There is a new worm in town – the invasive jumping worm. Also known as Alabama jumpers, Jersey wrigglers, wood eel, crazy worms, snake worms, Asian jumping worm, and crazy snake worms, they have been found in Napa and Sonoma Counties (not yet in Marin). They are smooth, glossy gray or brown and 1.5 to 8 inches long. While similar-looking to the common earthworm, this worm thrashes wildly and is said to jump as much as one foot off the ground.
Like other earthworms, this invasive species eats fallen leaves and other natural material on the ground. Because they have very large mouths akin to mechanical excavators, jumping worms are able to grasp and consume large amounts. With their voracious appetite, they out compete the native microbial organisms and invertebrates that other organisms feed on. They eat so much of the soil “litter” layer that they nearly clear the topsoil of all life. Many plants can’t grow or spread without this layer of leaf litter, plus this disrupts the ecosystem of the leaf litter.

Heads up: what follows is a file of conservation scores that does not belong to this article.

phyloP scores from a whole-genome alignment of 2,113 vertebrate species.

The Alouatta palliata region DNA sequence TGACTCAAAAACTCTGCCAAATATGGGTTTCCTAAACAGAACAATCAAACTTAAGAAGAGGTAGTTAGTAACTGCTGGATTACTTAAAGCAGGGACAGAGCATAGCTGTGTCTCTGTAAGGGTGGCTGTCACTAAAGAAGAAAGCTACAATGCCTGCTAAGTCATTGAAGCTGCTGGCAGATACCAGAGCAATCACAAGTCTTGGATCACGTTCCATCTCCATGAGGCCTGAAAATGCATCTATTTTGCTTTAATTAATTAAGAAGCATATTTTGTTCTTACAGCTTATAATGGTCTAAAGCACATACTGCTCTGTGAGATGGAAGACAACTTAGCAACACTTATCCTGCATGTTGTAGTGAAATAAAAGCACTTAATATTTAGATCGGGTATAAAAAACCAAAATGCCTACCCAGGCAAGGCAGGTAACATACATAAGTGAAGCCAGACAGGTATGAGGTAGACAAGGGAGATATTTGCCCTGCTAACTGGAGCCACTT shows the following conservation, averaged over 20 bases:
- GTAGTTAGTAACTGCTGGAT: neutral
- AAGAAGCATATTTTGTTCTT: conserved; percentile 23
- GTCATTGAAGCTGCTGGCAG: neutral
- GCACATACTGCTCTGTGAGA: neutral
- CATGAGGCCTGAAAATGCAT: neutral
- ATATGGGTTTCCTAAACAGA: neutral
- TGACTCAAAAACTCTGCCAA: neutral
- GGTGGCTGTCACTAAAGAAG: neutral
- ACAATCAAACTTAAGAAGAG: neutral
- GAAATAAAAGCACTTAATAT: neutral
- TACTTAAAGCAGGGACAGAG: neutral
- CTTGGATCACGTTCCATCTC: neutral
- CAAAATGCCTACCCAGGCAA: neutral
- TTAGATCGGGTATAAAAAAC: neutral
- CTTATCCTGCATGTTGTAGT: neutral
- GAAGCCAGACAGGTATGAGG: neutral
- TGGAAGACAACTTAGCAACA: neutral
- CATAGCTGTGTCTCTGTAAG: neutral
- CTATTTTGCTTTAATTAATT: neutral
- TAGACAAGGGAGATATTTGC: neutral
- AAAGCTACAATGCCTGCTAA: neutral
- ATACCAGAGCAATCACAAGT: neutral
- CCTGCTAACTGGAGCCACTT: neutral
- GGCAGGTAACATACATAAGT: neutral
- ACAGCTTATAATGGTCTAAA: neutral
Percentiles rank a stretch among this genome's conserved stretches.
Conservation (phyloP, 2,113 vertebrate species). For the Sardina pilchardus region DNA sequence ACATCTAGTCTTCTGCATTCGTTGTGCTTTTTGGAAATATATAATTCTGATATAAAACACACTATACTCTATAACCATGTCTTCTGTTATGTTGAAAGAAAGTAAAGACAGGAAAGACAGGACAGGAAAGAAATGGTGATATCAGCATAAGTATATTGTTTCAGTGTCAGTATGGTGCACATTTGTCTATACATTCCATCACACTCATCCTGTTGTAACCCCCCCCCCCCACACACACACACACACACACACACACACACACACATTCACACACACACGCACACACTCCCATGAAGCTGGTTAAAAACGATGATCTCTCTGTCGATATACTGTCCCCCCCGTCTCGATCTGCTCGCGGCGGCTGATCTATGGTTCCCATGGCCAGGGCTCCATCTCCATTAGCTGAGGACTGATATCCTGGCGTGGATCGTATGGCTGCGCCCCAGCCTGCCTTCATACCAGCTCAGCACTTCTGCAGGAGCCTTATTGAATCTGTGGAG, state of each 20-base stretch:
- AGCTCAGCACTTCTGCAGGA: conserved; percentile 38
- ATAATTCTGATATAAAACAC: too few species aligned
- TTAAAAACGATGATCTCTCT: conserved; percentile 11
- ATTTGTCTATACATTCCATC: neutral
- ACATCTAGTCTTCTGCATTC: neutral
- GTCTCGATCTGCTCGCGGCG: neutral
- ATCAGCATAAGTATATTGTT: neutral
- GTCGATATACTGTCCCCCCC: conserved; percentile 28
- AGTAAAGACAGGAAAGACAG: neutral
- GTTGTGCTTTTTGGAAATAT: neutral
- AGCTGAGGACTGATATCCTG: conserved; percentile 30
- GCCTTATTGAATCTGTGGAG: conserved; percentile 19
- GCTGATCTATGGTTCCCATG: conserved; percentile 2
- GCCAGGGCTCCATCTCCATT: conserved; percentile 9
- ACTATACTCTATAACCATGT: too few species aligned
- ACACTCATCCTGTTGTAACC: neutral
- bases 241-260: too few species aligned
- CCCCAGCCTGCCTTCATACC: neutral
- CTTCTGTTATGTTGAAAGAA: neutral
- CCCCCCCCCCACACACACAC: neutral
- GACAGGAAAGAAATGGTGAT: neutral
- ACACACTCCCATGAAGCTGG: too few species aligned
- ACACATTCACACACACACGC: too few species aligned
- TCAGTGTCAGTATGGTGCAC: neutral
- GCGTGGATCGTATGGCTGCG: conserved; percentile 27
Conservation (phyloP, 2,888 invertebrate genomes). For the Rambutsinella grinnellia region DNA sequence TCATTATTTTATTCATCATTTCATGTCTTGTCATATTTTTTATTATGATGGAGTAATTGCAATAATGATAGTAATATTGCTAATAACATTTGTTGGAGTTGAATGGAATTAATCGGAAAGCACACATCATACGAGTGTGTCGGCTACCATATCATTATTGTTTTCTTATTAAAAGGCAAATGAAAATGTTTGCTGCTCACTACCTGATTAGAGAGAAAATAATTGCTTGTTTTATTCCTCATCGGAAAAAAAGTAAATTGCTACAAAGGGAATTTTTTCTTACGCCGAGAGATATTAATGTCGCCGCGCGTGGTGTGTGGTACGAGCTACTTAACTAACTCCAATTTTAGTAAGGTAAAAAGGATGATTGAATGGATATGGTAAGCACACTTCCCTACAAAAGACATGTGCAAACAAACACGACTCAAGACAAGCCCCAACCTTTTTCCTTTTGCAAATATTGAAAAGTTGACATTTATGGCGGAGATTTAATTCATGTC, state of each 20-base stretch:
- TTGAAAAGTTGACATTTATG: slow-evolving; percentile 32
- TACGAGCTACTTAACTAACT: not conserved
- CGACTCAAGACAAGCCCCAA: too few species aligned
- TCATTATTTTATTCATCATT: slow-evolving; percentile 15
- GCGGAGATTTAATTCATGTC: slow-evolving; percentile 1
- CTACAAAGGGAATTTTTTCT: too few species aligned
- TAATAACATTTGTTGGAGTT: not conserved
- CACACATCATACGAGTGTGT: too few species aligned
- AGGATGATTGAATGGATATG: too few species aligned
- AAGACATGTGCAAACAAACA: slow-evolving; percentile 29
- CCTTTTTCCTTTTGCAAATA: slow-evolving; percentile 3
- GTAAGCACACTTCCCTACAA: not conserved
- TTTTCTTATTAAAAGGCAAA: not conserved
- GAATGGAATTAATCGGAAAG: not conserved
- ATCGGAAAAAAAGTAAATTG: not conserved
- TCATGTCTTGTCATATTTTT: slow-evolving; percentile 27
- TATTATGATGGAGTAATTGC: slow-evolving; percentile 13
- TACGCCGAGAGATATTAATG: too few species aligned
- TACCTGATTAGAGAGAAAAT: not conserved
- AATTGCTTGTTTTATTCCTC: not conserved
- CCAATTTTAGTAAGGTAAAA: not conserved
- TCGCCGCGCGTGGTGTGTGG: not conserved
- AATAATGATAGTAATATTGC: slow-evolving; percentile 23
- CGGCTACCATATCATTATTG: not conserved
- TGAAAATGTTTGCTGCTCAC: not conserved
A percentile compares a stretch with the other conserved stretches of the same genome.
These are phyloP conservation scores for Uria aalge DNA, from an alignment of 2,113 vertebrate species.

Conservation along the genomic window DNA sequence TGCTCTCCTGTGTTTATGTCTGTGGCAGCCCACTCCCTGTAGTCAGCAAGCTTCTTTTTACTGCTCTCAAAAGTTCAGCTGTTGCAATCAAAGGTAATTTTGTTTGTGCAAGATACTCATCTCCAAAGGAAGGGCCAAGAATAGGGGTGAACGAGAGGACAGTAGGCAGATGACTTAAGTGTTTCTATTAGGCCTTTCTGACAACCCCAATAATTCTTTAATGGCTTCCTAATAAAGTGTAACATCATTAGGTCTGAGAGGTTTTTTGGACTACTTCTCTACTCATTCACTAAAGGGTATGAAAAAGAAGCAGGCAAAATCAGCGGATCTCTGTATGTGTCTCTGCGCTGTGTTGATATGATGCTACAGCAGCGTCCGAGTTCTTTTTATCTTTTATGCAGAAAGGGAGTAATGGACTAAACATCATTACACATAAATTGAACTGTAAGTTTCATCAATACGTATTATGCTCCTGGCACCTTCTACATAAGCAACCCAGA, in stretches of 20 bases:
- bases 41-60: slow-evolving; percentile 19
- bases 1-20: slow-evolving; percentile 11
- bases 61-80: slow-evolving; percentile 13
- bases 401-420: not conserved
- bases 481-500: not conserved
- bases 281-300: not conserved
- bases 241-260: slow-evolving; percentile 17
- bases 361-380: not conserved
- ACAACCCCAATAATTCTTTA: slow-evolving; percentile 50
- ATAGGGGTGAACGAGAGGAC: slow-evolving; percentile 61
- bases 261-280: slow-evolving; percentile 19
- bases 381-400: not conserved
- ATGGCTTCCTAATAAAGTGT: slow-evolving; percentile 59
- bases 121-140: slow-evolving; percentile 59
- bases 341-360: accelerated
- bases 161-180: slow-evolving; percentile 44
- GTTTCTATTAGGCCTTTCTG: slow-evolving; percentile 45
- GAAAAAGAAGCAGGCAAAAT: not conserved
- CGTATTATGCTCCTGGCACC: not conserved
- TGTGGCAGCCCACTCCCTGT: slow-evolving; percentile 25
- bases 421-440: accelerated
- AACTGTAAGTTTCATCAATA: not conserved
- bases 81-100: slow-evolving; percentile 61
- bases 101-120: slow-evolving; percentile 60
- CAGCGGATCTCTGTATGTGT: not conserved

Learn more about this worm, and hope it doesn’t make it to our yards!